How to get a first campaigning job

Hint: don’t wear a cardigan

It wasn’t the Chelsea boots, floor-length pleated skirt or bobbly cardigan that meant she didn’t get the job — but they didn’t help. Crying at the interview didn’t do him any harm — but questioning our questions did.

So you want to be a campaigner (and you want to get paid for it)? Brilliant: campaigning for social change is a great career. And NGOs are realising that the “help one person at a time” model sure as hell isn’t going to solve the problem they were founded to sort.

But getting a job in our field is pretty sought-after, so I thought some reflections might be useful.

I’m going to assume you know how to write a great application. This bit isn’t very different to the generic advice out there. Take it seriously, give examples that show you meet every competence. You’re up against lots of competition — so make your application stand out by answering the questions that they are (implicitly) asking you.

So: you’ve got an interview. Congratulations! Time to prepare. Get your examples ready. Read up on the organisation. Read up on campaigning. Don’t read up on the issues: if the panel are testing your knowledge of an issue before you’ve worked in their field, then they’re not smart and you don’t want to work for them. Look up the panel on LinkedIn — but don’t freak people out by bringing it up at interview. Call the recruiting manager to talk through the format. Show willing. It’ll do you good.

On the day: dress like you want the job. May be how you look shouldn’t matter, but we live in the world we live in, and it does. I want to employ people who meet the expectations of their audience and can flex their style— so show you can do that when coming for a job interview. It’s respectful, and I need to know that you get this.

Next: you’re coming for interview for a campaigning job. It’s likely you’ll be asked about campaigns you admire or thought were effective. Can you imagine a football manager unable to name teams he wants to emulate? A web designer unable to talk about the next big thing? A fashion student unable to identify Galliano or Versace’s style? No. So don’t sit with a mouth like a goldfish when I ask about campaigns you admire and tactics you think innovative. If you struggle to do this, is this the right field for you? (On this point: a campaign that you support is not good or innovative by virtue of your agreement with it.)

Don’t tell me about #nomakeupselfie unless you’re ready with metrics on money raised and can justify choosing a fundraising rather than change campaign. Don’t choose Movember unless you know how many extra health checks happened as a result.

Don’t choose a campaign you worked on or a campaign I did either. Doing the first makes for a boring interview; doing the second looks sucky. Doing either demonstrates no imagination.

And whatever you do, pick a campaign that succeeded, and have an opinion about why. If you’re using the 3Cs to structure your interview examples (context — conduct — conclusion), chances are you’re telling me about why campaigns or projects you like or worked on were a success. Do distinguish evidence that the campaign was efficiently run (email signups, actions taken, event attendees) from evidence that change happened (laws changed, attitudes changed, policy changed, behaviour changed). Explaining to me how your transport campaign was successful because you secured a meeting with the shadow minister won’t cut it — cos nothing changed.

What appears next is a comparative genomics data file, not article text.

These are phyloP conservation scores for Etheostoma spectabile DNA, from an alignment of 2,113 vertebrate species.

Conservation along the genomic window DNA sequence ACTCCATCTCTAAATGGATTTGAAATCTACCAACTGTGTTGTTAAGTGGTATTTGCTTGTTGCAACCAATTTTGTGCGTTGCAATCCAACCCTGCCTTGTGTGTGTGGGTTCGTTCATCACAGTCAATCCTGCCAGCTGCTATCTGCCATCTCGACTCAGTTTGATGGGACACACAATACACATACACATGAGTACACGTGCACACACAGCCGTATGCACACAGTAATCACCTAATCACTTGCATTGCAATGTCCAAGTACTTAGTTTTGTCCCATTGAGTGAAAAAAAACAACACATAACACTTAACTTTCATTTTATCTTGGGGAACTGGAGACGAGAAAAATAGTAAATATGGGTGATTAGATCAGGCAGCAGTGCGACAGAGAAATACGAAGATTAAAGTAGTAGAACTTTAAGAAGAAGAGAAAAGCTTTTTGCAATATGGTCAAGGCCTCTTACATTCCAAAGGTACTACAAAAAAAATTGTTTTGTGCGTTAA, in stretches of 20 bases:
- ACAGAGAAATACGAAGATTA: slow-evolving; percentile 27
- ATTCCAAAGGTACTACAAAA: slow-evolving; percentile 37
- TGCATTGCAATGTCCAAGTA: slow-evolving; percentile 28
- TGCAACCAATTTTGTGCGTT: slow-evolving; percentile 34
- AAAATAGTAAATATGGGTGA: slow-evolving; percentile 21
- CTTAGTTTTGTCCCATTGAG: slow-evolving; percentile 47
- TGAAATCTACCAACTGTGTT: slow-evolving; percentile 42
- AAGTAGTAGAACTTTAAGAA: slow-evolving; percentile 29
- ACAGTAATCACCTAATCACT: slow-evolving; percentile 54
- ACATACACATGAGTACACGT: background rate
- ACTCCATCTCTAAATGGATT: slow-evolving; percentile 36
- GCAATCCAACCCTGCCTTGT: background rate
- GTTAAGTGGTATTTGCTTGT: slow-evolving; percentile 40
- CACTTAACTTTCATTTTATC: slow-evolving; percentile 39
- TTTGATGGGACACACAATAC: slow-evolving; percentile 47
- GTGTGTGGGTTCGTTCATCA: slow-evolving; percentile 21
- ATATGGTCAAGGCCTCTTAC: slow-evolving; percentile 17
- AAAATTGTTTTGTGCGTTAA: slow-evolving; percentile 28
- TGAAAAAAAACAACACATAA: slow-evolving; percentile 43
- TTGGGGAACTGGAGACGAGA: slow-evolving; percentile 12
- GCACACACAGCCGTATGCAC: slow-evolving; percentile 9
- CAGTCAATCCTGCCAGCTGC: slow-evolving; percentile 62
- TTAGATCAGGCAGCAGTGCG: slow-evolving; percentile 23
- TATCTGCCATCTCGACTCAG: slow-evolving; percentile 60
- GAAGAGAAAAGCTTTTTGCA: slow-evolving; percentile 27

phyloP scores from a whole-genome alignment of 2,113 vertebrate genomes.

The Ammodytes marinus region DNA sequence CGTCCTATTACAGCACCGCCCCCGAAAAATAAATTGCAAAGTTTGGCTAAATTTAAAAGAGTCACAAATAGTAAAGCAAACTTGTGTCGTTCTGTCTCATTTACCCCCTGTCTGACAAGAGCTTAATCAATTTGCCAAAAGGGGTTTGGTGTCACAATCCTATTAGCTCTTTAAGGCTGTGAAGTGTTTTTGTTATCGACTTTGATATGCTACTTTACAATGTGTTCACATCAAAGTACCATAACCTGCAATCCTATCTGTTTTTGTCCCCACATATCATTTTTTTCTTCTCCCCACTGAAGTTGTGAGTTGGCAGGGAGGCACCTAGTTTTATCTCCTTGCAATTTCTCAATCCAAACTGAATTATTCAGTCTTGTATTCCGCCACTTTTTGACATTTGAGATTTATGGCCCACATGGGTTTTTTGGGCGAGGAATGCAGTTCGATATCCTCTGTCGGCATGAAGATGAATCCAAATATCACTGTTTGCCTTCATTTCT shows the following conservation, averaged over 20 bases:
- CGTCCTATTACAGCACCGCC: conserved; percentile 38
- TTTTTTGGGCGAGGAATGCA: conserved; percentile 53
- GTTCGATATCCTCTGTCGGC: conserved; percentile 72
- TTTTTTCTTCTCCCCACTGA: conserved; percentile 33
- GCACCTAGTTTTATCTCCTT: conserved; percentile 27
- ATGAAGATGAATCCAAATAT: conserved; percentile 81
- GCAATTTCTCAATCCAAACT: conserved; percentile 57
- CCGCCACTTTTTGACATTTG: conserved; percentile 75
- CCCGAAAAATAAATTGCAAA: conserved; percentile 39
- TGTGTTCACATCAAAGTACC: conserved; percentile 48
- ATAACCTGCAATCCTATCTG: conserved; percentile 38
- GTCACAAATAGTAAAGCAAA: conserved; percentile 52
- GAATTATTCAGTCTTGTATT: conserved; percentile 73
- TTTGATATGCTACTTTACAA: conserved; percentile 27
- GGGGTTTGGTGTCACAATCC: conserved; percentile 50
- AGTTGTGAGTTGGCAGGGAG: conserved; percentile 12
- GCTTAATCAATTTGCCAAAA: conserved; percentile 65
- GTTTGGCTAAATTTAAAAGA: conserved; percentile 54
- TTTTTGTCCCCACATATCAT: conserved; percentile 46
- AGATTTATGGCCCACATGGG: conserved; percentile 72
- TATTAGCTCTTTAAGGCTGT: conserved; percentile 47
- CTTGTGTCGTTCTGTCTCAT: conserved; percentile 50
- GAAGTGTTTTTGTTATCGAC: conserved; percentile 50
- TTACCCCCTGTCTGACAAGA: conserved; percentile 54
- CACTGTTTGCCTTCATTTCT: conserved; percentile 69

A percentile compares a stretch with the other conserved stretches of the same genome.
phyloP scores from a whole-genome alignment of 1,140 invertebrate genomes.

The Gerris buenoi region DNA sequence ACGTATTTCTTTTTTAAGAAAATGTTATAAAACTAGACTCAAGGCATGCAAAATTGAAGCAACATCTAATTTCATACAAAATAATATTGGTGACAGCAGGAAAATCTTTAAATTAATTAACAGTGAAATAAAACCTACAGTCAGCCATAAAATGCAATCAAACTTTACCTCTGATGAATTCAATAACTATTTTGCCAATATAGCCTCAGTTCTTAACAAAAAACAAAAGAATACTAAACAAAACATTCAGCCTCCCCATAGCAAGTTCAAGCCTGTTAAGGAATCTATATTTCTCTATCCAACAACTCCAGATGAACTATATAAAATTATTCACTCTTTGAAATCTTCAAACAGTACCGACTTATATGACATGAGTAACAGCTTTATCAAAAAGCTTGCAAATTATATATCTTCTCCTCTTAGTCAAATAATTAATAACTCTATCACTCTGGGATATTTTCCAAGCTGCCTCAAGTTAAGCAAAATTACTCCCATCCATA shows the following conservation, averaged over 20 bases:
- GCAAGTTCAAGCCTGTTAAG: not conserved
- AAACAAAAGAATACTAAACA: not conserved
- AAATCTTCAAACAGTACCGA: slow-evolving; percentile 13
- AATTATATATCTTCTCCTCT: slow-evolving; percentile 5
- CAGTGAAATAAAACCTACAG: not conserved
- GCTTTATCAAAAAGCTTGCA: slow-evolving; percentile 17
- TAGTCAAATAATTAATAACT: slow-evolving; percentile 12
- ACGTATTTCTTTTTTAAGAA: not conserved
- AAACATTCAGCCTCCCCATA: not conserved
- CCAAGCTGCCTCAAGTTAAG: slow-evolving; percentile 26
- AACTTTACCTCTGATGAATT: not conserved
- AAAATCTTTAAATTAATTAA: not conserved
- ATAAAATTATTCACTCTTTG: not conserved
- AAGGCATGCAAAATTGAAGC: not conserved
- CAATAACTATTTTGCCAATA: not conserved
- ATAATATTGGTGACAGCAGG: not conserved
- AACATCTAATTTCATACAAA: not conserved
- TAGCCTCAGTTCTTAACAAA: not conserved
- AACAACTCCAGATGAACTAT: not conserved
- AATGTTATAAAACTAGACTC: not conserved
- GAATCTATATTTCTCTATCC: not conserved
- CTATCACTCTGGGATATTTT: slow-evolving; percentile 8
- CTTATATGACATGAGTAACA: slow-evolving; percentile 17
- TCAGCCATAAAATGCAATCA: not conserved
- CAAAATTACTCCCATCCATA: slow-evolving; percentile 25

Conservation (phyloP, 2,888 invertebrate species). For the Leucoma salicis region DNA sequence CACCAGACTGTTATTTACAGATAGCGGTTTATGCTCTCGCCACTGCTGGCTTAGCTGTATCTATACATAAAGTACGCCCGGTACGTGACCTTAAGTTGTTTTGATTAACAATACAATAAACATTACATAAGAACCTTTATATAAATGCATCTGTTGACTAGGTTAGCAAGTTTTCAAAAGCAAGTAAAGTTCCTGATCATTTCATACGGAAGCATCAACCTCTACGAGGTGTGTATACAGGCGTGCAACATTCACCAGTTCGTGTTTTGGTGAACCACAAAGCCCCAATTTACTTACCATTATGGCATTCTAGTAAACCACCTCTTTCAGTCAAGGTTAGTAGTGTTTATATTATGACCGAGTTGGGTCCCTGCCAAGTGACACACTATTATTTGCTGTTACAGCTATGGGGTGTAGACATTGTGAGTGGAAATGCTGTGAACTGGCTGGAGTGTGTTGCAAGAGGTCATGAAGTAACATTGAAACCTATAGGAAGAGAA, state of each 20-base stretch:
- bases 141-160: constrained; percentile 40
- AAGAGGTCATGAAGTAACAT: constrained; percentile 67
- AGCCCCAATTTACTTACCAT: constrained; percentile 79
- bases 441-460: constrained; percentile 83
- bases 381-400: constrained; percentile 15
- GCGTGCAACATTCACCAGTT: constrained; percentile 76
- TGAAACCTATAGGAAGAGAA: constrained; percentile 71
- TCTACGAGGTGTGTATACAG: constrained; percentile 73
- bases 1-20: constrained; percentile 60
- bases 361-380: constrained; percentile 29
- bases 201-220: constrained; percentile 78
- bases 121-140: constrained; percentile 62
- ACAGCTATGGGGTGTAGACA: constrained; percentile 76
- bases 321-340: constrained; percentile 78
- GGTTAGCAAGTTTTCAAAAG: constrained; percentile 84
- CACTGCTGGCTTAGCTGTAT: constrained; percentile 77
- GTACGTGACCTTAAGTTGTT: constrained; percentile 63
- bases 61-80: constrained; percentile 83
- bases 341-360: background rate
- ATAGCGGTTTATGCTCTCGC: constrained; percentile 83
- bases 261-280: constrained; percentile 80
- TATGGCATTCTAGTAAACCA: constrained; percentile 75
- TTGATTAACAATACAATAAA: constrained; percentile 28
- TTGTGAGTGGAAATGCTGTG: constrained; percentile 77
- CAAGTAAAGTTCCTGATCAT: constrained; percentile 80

Try to show that you get the debates in our field. Understand why professional campaigners might be sceptical about communicating to a mainstream audience in rights-based language. Know where you stand on using myth-busting as a tactic. Know why you might choose insider engagement and why you might opt for supporter mobilisation. Be prepared to defend your views.

Don’t assume the ideological position of the panel. Campaigners believe that change is possible regardless of the who forms the government of the day: if we don’t believe that, why don’t we just give up the day job and concentrate on getting one or other party elected? Governments of all parties have agreed to the demands of campaigns I’ve run, and governments of all parties have dismissed my campaigns.

Smart campaigners keep their objectives true to the change they want, but tailor their message, timings and tactics to their audience and target. Show evidence that you can do this. The essential rightness of your cause is rarely enough: provide evidence that you have achieved change (or, if you didn’t, that you gave it your best shot, approached it in a nuanced and clever way, and learned from your failure.)

Make the interview like a conversation if you can. If I’m asking you a question, there’s a reason for it, trust me. Get over your nerves: everyone goes for interviews, and at some stage in their career everyone conducts interviews. It’s part of life. Good preparation will cut your nerves, I promise.

When I ask you for your questions, be ready. Having no questions tells me that you are not curious about our organisation, its campaigns, and why we do what we do. That’s not a great impression to give.

After the interview: if you don’t get it, ask for feedback. Write it down. Work on it. Distinguish which feedback is about the idiosyncrasies of that particular organisation or interviewer and which feedback is about you and how you present yourself. Practise on this post — which of these comments merely reflect my idiosyncrasies? Do a better interview next time.

If you get offered the job, congratulations. Now you need a plan to get the most out of a brilliant opportunity in the most exciting career in the charity world. Good luck!